There has been much discussion about the implications of this change for overseas development assistance (ODA) and development policy more broadly. In particular, there have been calls for concentrating ODA on the LICs, assuming that the MICs can now look after their own poor.
But we need to look more closely at this “LIC-MIC” distinction, to understand why we have seen this change in the global poverty profile, and what relevance it might have for development policy.
eBay, an online marketplace, reduces the effect of distance on international trade by 65%, mainly through a reduction in information frictions that creates trust between market participants. As online markets help overcome market and government failures, the reduction in trade costs is larger where it is most needed: in remote countries with weak institutions that export information-intensive goods.
In the 1990s, many commentators believed that with advances in transportation and communication technologies, geographic distance between countries would soon no longer encumber international transactions. Frances Cairncross (1997) famously predicted the “death of distance”. But despite some anecdotal evidence in support of this prediction, a large number of academic papers has established that distance has been thriving, rather than dying.
Editor's warning: The author wrote this post after hitting his head and suffering some memory loss, and the World Bank cannot vouch for the accuracy of everything reported in it.
It was the perfect finale. In the vast high-tech auditorium of Beijing's International Convention Center, the audience jostled in the queue to pose questions to the final plenary panel of the Second Global Symposium on Health Systems Research.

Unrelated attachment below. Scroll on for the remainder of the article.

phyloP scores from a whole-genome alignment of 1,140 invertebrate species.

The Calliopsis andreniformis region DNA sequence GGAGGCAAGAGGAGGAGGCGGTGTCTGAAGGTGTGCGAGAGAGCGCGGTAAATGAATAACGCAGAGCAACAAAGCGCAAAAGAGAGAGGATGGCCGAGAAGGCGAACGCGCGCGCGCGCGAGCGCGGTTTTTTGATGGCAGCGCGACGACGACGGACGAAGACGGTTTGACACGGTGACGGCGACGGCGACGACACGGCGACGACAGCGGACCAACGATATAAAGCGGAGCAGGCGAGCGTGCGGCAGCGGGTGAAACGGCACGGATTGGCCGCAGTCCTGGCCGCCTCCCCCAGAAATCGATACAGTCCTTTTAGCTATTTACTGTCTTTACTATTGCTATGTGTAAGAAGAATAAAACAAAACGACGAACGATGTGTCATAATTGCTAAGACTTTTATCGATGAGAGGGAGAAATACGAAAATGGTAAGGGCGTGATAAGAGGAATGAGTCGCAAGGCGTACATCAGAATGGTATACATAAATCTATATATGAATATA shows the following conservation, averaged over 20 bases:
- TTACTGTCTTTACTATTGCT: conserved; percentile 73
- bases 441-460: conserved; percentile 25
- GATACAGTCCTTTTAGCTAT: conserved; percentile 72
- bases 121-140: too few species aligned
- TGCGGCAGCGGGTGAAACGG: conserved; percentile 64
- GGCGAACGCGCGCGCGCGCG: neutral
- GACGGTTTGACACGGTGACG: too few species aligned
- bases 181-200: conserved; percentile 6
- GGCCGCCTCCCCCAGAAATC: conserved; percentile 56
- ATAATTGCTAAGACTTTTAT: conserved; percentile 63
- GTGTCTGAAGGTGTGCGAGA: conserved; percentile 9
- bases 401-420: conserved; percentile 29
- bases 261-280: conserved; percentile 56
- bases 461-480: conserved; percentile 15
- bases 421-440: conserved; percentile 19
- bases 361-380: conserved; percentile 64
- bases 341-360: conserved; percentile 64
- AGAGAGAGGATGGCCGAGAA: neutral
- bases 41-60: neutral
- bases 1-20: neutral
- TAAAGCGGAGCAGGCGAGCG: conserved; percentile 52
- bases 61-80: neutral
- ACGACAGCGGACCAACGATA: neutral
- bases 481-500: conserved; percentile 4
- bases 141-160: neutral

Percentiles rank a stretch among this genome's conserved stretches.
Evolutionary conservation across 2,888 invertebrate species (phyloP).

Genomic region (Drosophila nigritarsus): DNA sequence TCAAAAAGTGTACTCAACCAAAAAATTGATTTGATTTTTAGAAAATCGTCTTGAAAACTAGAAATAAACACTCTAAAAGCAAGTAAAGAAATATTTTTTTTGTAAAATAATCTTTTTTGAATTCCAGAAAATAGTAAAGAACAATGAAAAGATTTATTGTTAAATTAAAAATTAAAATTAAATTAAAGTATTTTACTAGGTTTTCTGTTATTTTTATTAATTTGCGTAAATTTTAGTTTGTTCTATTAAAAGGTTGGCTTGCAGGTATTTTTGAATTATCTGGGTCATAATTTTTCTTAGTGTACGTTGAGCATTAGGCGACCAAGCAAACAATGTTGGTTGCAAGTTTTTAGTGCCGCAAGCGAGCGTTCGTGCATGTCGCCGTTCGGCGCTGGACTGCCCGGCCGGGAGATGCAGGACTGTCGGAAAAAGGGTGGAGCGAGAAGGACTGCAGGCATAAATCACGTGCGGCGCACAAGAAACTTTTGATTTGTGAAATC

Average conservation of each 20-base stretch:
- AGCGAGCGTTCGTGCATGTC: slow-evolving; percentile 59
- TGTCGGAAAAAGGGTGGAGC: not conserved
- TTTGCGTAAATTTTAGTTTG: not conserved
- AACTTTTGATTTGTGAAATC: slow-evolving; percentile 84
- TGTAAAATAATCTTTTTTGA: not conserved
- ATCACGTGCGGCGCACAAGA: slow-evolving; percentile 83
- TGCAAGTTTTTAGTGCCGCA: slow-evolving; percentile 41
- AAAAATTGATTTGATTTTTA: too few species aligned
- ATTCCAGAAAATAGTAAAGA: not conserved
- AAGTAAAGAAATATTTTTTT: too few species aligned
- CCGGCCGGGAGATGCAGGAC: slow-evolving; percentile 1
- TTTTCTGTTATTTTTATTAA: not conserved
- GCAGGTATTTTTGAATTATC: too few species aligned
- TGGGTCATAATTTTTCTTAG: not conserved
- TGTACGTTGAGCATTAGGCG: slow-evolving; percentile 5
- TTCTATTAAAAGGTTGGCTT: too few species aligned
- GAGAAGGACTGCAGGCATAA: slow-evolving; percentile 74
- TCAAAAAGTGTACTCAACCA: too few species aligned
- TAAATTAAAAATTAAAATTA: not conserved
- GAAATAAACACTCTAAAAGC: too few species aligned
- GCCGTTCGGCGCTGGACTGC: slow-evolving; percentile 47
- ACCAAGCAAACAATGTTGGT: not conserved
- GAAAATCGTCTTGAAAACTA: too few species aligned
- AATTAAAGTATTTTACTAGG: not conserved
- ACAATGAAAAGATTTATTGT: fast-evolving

First came an elderly lady from the Indian subcontinent who asked why the panelists were so old. "How can we address the issues of tomorrow with the experts of yesterday? If we're going to be serious about universal health coverage, we need youth!" The crowd -- mostly young -- signaled their approval. A middle-aged gentleman from South Africa tried to engage the panel on the damages inflicted on world nutrition by the global food corporations. Warming to his theme of corporate neocolonialism, land grabs, and genetically modified foods, he invoked the memory of Lenin. "That's Vladimir Lenin", he explained to the crowd, "not John Lennon." "Vladimir who? John who?" wondered the youthful crowd. The chair, the ever-youthful Lancet Editor-in-Chief Richard Horton, whose favored medium is Twitter, asked the gentleman to keep his comments tweet-length. A young woman from Britain's aid agency, DfID, eventually wrestled the mike from Lenin's apologist, and said what was on everyone's mind. "Richard, Dear Leader.", she urged, "Tell us your thoughts. It's you we want to hear!"
Following is the trancscript of Kaushik Basu's interview with CNBC-TV18, India, which first appeared on www.moneycontrol.com.
In an interview to CNBC-TV18, Kaushik Basu, chief economist, World Bank said the growth situation has to be taken seriously. "I do believe that, for India, there has to be all focus on growth."
Despite the fact that compared to the rest of the world, India is doing well, he said, it has the potential to get right back to 8.5 percent growth. "We have to put all hands on growth and try to get it back again up as quickly as possible," he added.
Q: You have been appointed as World Bank’s chief economist. So, the view from the inside has now changed to the view from the outside, has not it?
A: A little bit. Three months ago, I moved from the heart of Indian policymaking to seeing it from outside.
How do you measure unemployment? By counting the number of people looking for work but unable to find it. However, this measure overlooks people willing to work and not necessarily looking for jobs. In an interesting chart, The Economist illustrates how a broader measure makes unemployment in Europe look even worse.